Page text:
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Treating Male Incontinence With an Artificial Sphincter

Some men may eliminate urine leakage with an artificial sphincter, an implanted device that keeps the urethra closed until you are ready to urinate. This device can help people who have incontinence because of weak sphincter muscles or because of nerve damage that interferes with sphincter muscle function. However, it does not solve incontinence caused by uncontrolled bladder contractions.
Surgery to place the artificial sphincter requires general or spinal anesthesia. The device has three parts, which include:
  • A cuff that fits around the urethra
  • A small balloon reservoir placed in the abdomen (stomach)
  • A pump placed in the scrotum.
The cuff is filled with liquid that makes it fit tightly around the urethra to prevent urine from leaking. When it is time to urinate, you squeeze the pump with your fingers to deflate the cuff so that the liquid moves to the balloon reservoir and urine can flow through the urethra. When your bladder is empty, the cuff automatically refills in the next two to five minutes to keep the urethra tightly closed.

The Male Sling

Surgery can improve some types of urinary incontinence in men. In a sling procedure, the surgeon creates a support for the urethra by wrapping a strip of material around it and attaching the ends of the strip to the pelvic bone. The sling keeps constant pressure on the urethra so that it does not open until the man consciously releases the urine.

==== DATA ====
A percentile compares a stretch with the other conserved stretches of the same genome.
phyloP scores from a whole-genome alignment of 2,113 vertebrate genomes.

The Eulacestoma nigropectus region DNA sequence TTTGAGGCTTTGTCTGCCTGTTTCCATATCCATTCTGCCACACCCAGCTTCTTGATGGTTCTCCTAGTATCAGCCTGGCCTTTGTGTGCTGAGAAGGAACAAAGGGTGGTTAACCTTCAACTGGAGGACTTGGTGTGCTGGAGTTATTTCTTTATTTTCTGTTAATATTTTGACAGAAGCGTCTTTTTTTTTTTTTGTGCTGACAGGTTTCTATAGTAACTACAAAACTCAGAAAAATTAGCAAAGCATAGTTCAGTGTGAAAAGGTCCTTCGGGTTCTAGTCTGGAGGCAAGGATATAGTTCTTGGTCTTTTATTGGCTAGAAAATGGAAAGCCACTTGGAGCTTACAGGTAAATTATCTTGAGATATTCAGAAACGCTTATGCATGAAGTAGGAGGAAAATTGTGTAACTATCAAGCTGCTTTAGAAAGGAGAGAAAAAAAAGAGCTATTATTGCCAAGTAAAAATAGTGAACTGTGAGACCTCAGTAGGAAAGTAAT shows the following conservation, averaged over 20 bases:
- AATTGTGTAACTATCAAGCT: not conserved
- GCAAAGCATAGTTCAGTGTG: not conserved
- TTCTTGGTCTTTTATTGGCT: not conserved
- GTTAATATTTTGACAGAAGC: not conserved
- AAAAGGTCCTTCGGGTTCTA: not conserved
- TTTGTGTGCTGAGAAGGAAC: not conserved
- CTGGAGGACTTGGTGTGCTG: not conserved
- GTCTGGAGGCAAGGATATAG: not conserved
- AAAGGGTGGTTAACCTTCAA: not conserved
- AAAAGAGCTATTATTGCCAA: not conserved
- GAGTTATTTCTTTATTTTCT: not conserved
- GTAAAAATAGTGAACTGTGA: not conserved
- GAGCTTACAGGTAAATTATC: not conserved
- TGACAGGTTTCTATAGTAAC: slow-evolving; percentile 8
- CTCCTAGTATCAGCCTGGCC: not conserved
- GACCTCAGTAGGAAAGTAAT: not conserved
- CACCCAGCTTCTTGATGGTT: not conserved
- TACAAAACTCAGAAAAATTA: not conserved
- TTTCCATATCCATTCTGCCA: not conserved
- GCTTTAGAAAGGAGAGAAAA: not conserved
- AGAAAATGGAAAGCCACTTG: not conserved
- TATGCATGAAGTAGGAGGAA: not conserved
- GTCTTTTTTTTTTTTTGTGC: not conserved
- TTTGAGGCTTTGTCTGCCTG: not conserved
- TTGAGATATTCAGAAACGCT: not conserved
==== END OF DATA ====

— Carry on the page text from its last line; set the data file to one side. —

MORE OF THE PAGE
Urinary Diversion as a Male Incontinence Treatment

If the bladder must be removed or all bladder function is lost because of nerve damage, you may consider surgery to create a urinary diversion. In this procedure, the surgeon creates a reservoir by removing a piece of the small intestine and directing the ureters (ducts that carry urine from the kidneys to the bladder) to the reservoir.
The surgeon also creates a stoma, which is an opening on the lower abdomen (stomach) where the urine can be drained through a catheter or into a bag.
Written by/reviewed by:
Last reviewed by: Arthur Schoenstadt, MD
Last updated/reviewed:
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